In my conversion with Ed Cassidy a senior manager in mental health commissioning for Crawley, Horsham and Mid Sussex CCGs (see last week’s column) he told me a startling statistic that approximately 1 in 4 people in the UK will experience a mental health problem in their lifetime.
Being someone who has not suffered or had too much exposure to people with mental health issues, I found this astonishing.
Last week's column
To kick off this series of columns, I had a health check with my GP and Dr Minesh Patel at the CCG. But Ed told me the CCG want to take this further.
The most common mental health problems are anxiety and depression. I touched last week on the recovery college, who run a number of courses to help people recover and help them to self-manage their conditions. It’s really important to develop coping strategies for what life throws at you, same for everyone really.
“Some people find it hard to cope with two or three things out of the blue.
“Even if it’s something that appears quite small, six people are coming round for dinner tonight - that can stress the most relaxed person out.
“We want to commission intervening at an early stage rather than when people are very unwell as it takes much longer to recover. Life is very stressful and we need to make it less so.”
Ed also told me that young men are at greatest risk from suicide in the whole population. It seems strange when you consider you are still young and you shouldn’t have that much stress and strain on you. Ed said: “They think it’s because of societal expectations as well as finding it hard to talk about ‘feelings’ and quite a lot of campaigns are based around Look After Your Mate.”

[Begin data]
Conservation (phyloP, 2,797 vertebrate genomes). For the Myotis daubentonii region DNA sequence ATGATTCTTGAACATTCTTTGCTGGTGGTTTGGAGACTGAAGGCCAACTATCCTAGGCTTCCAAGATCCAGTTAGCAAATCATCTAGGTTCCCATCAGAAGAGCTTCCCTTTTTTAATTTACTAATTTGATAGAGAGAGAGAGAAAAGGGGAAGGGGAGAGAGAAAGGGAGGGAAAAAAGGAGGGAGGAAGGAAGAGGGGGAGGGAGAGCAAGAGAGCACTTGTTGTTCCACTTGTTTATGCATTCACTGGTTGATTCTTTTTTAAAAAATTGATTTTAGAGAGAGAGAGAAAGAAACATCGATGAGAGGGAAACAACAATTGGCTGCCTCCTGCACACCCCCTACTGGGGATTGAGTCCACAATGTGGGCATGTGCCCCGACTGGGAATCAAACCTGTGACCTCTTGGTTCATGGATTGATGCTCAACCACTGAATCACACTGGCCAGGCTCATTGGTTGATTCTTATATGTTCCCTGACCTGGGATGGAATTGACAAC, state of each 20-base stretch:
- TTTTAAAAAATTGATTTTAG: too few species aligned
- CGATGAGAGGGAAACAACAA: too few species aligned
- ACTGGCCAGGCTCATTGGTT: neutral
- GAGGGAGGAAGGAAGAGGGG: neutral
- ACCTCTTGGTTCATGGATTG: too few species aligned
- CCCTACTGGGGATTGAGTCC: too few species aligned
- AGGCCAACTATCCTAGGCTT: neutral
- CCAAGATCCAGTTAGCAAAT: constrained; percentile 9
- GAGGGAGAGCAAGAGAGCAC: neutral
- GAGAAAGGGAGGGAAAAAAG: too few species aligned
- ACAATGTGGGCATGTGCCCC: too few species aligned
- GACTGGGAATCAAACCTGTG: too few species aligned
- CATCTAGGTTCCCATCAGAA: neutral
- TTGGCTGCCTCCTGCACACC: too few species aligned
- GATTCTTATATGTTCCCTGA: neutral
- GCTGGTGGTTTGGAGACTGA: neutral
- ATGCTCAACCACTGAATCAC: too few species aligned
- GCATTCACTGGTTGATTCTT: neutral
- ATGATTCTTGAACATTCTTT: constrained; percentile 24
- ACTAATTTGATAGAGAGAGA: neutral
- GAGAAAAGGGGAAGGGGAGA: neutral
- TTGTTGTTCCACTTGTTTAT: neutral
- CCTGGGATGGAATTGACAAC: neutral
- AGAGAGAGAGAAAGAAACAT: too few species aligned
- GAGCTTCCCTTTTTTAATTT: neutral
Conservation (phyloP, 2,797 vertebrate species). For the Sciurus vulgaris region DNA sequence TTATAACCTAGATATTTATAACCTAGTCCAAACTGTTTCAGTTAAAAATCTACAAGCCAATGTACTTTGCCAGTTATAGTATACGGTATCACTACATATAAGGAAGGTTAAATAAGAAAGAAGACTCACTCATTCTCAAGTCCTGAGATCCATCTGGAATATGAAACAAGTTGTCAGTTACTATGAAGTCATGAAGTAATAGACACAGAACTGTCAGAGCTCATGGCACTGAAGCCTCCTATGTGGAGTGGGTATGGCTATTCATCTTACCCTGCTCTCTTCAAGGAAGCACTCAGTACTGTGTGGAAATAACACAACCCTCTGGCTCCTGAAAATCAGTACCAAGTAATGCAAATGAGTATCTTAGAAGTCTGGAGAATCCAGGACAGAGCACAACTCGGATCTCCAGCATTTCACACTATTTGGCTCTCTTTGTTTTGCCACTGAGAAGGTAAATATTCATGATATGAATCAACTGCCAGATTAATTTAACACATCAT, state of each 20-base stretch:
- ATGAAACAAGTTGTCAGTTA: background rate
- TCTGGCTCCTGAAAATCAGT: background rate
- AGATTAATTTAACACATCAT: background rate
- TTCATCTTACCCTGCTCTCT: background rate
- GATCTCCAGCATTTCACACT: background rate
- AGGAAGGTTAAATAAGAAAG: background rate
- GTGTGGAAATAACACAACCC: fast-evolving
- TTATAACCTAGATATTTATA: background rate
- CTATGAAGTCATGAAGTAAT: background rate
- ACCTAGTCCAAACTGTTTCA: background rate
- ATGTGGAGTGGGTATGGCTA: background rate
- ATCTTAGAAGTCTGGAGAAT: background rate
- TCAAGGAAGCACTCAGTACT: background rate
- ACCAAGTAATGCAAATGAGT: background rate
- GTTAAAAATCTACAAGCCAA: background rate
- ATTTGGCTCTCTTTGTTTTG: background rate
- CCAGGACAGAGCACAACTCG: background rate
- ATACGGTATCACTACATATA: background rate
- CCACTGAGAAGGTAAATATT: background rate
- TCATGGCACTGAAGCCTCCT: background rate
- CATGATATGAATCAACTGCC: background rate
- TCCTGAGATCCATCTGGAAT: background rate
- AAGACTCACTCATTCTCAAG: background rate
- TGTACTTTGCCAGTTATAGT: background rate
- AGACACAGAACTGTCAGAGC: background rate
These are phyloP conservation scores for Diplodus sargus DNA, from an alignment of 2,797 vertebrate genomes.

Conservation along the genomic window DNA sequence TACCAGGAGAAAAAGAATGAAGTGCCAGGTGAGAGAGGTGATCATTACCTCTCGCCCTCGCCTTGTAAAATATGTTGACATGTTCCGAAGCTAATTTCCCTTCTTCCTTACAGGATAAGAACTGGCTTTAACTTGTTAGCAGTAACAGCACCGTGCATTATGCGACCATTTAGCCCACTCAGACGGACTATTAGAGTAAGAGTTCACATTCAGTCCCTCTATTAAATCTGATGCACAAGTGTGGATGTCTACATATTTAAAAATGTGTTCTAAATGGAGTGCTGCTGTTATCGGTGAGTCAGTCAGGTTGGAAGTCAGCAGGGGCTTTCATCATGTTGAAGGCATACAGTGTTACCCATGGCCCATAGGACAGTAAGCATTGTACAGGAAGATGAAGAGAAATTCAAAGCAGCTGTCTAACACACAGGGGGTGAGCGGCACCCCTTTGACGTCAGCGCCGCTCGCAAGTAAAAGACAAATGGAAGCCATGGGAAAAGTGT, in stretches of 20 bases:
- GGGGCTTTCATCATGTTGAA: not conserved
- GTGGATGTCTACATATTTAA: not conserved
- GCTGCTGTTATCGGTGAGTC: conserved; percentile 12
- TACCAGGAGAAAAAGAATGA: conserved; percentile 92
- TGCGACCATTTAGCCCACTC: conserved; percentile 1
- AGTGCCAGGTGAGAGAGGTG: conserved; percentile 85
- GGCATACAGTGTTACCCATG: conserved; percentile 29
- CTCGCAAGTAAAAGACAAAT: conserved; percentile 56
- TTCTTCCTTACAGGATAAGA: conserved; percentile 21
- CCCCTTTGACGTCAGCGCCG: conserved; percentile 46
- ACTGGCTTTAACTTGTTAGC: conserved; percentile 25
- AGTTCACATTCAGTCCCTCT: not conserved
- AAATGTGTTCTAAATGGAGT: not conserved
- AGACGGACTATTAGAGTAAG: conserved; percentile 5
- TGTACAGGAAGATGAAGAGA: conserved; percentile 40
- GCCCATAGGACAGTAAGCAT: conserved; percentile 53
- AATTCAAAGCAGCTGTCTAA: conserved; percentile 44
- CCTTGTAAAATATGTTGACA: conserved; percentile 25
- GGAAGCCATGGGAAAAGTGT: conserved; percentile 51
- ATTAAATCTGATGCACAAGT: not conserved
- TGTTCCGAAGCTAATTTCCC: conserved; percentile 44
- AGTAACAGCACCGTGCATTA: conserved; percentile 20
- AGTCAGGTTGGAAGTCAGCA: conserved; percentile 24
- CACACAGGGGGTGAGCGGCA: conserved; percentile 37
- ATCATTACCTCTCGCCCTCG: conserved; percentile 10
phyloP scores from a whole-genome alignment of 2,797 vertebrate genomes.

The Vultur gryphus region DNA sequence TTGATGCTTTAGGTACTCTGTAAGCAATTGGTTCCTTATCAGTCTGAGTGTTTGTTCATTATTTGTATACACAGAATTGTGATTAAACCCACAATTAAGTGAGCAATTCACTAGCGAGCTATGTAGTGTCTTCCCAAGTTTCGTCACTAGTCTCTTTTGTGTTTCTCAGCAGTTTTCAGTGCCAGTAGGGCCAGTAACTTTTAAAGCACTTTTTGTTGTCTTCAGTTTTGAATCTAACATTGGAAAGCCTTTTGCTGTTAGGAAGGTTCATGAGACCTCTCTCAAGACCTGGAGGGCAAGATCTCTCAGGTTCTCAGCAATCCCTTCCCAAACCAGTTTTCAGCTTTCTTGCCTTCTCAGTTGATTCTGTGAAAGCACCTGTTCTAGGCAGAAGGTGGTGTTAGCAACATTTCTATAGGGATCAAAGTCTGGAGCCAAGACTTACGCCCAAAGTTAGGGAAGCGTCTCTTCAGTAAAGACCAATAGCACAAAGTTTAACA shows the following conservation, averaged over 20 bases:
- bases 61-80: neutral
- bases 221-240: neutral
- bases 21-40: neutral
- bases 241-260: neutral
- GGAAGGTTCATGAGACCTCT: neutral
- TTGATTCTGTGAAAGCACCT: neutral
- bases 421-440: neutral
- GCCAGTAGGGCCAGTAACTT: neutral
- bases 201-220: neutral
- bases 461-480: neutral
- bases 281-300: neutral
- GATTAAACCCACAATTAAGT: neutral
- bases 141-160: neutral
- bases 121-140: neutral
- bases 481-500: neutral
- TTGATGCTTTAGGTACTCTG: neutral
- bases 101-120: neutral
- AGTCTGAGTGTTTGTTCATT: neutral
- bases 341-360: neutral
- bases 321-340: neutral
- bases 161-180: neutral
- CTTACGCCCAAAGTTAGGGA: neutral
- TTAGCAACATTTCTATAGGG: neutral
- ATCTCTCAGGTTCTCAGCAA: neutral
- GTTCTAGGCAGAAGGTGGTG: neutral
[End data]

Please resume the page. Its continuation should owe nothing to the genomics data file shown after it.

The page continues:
Student Minds, the UK’s student mental health charity run a Look After Your Mate campaign. On the Student Minds website it states: “For students, navigating their way through university life can be tricky at times and we know how important it is for an individual to reach out to their friends at times of need. We want students to feel confident in supporting their friends and feel comfortable confiding in each other.”
Student Mind currently have 152 staff members trained to run the Look After Your Mate workshop, representing 64 Higher Education Institutions - including the University of Brighton.
But this is not confined to students. People everywhere should be aware and consider other people. You never quite know how people are processing situations or what kind of day they have had.
Next week I look at will power.
Please visit www.sussexrecoverycollege.org.uk/
- An update on my physical fitness. I have continued with my running and my programme with Horsham Fitness.
I am definitely seeing signs of progress in fitness and my body shape. But my belly is still there and I want to take that on!
Weight wise I started at 113kg and am now down to 108kg. Am pleased with that.
- For more information on Look After Your Mate - visit//www.studentminds.org.uk/look-after-your-mate-training.html
- For Time to Talk - featured in last week’s column - visit @sussexcommunity.nhs.co.uk/ttt or call 01273 666480 (8am-8pm Monday to Friday)
- For information on the Well-Being and tailored health coaching services the CCG provides, visit http://www.horshamandmidsussexccg.nhs.uk/
- You can also visit https://www.sussexpartnership.nhs.uk/sussex-mental-healthline and https://www.sussexcommunity.nhs.uk/services/servicedetails.htm?DirectoryID=16358